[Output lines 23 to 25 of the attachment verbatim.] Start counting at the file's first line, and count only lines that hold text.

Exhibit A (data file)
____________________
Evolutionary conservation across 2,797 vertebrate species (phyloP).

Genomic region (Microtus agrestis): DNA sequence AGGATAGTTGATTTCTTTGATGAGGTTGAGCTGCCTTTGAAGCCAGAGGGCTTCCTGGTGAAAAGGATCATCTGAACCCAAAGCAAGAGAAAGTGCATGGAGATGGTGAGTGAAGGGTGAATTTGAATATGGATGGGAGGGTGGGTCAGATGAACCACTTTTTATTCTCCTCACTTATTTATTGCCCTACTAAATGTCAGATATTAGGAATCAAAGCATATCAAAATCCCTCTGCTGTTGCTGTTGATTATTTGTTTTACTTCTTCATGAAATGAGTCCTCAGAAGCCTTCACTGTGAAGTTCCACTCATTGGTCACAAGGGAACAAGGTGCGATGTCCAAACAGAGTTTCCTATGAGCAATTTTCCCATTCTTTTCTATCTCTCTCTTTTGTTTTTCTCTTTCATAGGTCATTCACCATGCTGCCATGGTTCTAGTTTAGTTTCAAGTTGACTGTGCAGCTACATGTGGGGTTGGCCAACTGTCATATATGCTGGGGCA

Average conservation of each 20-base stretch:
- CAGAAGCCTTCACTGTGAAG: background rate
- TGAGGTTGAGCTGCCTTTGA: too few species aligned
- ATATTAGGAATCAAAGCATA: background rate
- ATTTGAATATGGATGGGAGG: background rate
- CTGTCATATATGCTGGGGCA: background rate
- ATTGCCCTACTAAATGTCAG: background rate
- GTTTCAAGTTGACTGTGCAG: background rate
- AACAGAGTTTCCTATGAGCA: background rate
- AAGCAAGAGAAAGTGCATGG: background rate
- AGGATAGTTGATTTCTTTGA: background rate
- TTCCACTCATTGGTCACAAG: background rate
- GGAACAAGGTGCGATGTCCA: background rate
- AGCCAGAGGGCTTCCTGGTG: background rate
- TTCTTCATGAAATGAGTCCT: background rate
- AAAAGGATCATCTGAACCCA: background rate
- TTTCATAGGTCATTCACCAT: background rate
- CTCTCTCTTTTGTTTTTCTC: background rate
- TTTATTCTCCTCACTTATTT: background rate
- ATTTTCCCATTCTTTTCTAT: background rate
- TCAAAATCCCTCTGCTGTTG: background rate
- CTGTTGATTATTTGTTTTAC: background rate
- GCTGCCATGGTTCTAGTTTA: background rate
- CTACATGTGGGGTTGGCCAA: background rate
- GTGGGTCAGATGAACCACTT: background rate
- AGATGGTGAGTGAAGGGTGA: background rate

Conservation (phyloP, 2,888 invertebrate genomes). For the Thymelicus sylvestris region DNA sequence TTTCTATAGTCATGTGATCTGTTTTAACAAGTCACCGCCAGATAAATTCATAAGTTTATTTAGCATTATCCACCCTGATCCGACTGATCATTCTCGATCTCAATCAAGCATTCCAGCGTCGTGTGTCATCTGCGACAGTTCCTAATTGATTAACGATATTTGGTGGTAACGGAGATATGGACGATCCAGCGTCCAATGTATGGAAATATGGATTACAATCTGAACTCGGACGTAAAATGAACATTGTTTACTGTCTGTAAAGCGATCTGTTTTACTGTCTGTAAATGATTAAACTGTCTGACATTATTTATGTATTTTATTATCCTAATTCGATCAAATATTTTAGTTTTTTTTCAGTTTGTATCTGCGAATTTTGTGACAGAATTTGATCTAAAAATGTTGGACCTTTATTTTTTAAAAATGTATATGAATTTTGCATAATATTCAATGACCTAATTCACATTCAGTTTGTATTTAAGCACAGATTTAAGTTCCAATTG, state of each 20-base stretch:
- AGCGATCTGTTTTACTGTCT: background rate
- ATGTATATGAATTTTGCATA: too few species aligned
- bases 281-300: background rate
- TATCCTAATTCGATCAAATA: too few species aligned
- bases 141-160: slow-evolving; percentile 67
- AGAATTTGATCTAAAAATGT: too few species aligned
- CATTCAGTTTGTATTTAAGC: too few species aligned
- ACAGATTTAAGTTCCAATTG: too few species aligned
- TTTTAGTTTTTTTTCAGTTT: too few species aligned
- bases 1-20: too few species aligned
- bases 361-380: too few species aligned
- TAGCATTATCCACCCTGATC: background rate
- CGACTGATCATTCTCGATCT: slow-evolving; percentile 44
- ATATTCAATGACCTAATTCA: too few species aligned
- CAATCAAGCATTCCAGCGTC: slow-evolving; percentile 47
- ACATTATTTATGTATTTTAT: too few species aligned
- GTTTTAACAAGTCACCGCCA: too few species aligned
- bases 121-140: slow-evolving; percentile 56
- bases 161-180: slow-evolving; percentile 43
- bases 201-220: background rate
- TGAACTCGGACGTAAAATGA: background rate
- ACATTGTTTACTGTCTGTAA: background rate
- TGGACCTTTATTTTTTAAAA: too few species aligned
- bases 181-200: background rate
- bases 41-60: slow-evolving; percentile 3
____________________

- TCAAAATCCCTCTGCTGTTG: background rate
- CTGTTGATTATTTGTTTTAC: background rate
- GCTGCCATGGTTCTAGTTTA: background rate